Alex Polizzi, Business and Hunter's Beer of Dreams
by Jo Shaer, on September 20, 2014
I think the thing that comes across most about Alex Polizzi as The Fixer is how many businesses there are out there who do not know their numbers!
We often watch amazed as entrepreneurs appear in the Dragons Den and ask for thousands of pounds of investment but don't even know if they have a viable business.
And The Fixer just confirmed this issue. Neither the owner of the business nor his wife who did the books actually understood their numbers.
It has certainly made the Lollies start looking at, not just the bottom line, but all the things that contribute to our final net profit figure.
Paul, the owner of the Hunter's Brewery was a lad who left school at 14 without qualifications but was eventually able to get a high powered job in the pharmaceutical industry.
Jacked it all in to start a business brewing beer
After a bad week at the office, he decided to jack it all in and do something that he liked the idea of - brewing beer. He liked beer and thought it couldn't be that hard.
Several hundred thousand pounds later, with his home and his marriage in jeopardy, he did have four brands of beer that tasted nice and he had hung his hat on his personal favourite - Devon Dreamer. Being based in Devon and selling to local free houses, it was going down very well. But he was never able to make a profit because he kept on spending money on equipment that did not work properly.
His antiquated manual bottling system was costing him a fortune and the promised automated machine was six months late - despite his having paid £45,000. He went off to their factory to find out where it was. The presence of television cameras helped to get the machine delivered but, when it arrived, it did not work properly. Trading standards was the only resource. I found it quite strange that Alex did not interfere. I was screaming at the TV that she should have been using her clout when all she would do was encourage him to think carefully and not have a kneejerk reaction.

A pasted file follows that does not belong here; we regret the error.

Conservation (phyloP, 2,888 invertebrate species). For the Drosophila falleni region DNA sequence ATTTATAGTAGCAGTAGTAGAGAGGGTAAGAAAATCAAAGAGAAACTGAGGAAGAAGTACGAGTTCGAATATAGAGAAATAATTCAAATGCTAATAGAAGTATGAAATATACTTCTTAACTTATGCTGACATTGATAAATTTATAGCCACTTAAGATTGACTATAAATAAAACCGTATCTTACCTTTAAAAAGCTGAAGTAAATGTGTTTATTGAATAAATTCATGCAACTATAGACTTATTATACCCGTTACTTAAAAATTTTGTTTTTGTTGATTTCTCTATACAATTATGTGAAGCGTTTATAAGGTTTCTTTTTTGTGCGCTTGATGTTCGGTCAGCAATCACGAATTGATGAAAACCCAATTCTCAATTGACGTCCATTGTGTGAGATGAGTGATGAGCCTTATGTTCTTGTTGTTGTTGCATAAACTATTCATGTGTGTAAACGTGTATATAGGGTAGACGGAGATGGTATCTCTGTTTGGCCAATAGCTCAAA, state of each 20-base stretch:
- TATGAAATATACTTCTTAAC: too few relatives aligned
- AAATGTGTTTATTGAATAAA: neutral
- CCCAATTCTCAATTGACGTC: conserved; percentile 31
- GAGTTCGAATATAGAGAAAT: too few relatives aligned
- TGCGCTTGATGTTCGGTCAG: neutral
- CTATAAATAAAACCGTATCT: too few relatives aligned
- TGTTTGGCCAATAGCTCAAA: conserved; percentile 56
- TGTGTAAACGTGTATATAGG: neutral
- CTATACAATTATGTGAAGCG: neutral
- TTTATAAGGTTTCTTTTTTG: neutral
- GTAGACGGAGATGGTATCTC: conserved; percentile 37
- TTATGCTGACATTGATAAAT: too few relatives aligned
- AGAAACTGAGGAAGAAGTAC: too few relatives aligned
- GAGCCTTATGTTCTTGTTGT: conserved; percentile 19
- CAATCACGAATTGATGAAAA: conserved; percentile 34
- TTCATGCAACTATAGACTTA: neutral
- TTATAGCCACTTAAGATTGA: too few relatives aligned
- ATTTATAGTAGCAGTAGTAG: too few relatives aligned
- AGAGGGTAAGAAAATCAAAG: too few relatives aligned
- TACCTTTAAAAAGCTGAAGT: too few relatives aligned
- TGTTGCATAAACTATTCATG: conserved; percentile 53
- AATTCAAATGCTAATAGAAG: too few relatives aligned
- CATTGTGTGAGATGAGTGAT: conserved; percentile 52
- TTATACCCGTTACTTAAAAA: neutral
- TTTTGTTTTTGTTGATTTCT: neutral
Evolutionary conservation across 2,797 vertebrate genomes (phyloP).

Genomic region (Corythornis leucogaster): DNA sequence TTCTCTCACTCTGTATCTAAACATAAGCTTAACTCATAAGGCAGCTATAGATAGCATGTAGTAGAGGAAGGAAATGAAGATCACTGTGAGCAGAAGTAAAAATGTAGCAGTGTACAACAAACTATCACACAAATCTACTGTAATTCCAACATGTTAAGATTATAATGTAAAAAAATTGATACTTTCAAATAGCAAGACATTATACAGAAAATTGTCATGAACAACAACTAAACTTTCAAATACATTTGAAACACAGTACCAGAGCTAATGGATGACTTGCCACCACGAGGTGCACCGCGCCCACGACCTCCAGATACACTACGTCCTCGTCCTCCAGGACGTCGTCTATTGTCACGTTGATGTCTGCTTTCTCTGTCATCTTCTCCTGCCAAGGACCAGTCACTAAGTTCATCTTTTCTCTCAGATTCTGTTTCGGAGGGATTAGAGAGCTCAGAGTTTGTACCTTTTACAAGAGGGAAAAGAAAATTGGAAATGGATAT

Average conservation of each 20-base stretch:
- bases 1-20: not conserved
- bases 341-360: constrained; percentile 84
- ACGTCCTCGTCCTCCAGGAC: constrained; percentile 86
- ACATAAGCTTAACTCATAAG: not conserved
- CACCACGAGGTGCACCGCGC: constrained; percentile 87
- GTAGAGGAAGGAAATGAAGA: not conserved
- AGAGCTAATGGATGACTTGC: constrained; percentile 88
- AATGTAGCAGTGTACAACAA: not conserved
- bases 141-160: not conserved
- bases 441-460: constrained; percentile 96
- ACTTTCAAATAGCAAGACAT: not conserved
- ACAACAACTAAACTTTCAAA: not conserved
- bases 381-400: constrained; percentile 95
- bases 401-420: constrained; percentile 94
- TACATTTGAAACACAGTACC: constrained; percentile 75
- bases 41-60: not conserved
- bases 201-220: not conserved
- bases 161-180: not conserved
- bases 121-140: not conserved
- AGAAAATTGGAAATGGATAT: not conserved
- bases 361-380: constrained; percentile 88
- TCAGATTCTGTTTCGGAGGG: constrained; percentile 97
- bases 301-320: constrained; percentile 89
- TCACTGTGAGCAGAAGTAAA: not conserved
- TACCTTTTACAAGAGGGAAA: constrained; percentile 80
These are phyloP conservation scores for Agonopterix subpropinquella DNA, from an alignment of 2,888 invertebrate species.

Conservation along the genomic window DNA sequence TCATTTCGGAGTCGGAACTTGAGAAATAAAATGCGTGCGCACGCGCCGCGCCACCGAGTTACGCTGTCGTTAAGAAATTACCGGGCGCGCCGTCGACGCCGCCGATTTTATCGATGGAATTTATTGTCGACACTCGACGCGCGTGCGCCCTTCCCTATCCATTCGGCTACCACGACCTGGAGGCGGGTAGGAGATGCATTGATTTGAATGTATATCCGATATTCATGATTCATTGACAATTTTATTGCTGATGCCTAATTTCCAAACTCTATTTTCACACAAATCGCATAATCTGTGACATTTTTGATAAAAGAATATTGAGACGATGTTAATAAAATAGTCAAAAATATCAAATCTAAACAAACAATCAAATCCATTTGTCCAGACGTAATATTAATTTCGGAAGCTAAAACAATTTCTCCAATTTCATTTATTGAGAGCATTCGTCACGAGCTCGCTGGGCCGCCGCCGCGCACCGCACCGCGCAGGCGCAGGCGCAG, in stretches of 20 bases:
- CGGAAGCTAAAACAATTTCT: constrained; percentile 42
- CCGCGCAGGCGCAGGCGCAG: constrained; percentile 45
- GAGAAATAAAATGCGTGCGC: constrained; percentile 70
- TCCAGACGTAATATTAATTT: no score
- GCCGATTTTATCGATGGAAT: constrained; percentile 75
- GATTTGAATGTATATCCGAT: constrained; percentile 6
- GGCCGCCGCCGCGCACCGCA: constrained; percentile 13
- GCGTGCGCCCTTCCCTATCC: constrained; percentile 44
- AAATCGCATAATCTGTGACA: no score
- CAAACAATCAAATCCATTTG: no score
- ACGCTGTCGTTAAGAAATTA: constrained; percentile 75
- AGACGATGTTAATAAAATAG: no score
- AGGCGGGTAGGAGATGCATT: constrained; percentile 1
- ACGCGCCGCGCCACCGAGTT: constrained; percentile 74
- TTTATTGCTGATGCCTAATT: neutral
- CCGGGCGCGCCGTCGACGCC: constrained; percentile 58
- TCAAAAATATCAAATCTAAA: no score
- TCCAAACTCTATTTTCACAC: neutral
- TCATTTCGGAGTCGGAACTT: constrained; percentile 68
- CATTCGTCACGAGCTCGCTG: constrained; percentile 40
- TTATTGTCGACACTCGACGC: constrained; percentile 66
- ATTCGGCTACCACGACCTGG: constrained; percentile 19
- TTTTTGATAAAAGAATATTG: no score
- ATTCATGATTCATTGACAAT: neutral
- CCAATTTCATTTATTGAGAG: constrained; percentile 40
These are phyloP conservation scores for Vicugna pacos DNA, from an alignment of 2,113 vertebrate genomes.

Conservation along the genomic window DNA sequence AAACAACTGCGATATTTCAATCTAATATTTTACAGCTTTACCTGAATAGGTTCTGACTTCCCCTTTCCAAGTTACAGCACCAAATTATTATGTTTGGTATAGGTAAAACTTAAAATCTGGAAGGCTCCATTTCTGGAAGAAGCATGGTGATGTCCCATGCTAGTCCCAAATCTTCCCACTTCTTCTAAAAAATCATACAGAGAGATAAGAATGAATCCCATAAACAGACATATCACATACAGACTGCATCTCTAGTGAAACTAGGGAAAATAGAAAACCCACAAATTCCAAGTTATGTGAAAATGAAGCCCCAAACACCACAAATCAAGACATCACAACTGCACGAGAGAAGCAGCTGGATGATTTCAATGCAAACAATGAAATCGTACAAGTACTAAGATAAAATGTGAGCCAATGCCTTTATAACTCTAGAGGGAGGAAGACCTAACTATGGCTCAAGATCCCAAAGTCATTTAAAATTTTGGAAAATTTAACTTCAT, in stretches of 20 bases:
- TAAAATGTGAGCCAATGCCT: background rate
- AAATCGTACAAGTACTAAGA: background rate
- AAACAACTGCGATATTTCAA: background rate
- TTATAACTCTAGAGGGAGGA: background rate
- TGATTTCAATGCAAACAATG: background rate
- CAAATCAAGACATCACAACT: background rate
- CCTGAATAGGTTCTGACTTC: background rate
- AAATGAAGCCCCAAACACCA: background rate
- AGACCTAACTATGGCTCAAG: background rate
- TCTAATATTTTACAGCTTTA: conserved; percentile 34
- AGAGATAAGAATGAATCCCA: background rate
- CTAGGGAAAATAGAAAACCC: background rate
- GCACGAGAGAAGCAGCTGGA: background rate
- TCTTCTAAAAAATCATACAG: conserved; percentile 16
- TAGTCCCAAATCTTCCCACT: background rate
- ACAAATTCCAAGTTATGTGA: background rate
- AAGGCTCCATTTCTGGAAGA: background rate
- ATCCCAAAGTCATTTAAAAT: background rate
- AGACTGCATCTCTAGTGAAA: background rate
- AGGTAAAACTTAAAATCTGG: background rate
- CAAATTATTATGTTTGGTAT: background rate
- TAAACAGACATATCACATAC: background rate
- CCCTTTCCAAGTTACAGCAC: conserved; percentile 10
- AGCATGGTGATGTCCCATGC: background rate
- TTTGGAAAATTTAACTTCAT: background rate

Paul's wife was at her wits' end. She had given up her own job to act as his book keeper but she was not very sure of what she was doing - only that the figures were more and more terrifying and more and more of their home seemed to be owned by the bank.
In the meantime, in a taste test with the Brand Manager from a much bigger brewery from Cornwall, he discovered that he was actually backing the wrong horse when it came to Devon Dreamer.
It was something that was confirmed in another taste test organised by Alex in London. Everyone preferred the honeyed tones of Royal Hunt.
The truth was that Paul had chosen the one that he liked the best and not asked anyone else. When Devon Dreamer had sold well, it had been because of its name. It was an adequate beer, but not a patch on Royal Hunt.
Best of British Businesses
After a fabulous rebrand of his labelling by a London marketing agency, he had something that was able to turn his business around. A really good product that looked good and tasted great.
Alex helped him to get a strategy and some appointments in Bristol so he could go beyond the confines of Devon and, after a concerted sales effort, he was being stocked by some of the beer warehouses. Finally, she got him an appointment in Paris with an expert who specialised in bringing the Best of British to France.
Fortunately for Hunter's Brewery, business is now on the up.
It was a nice end to a programme that was quite fraught in places.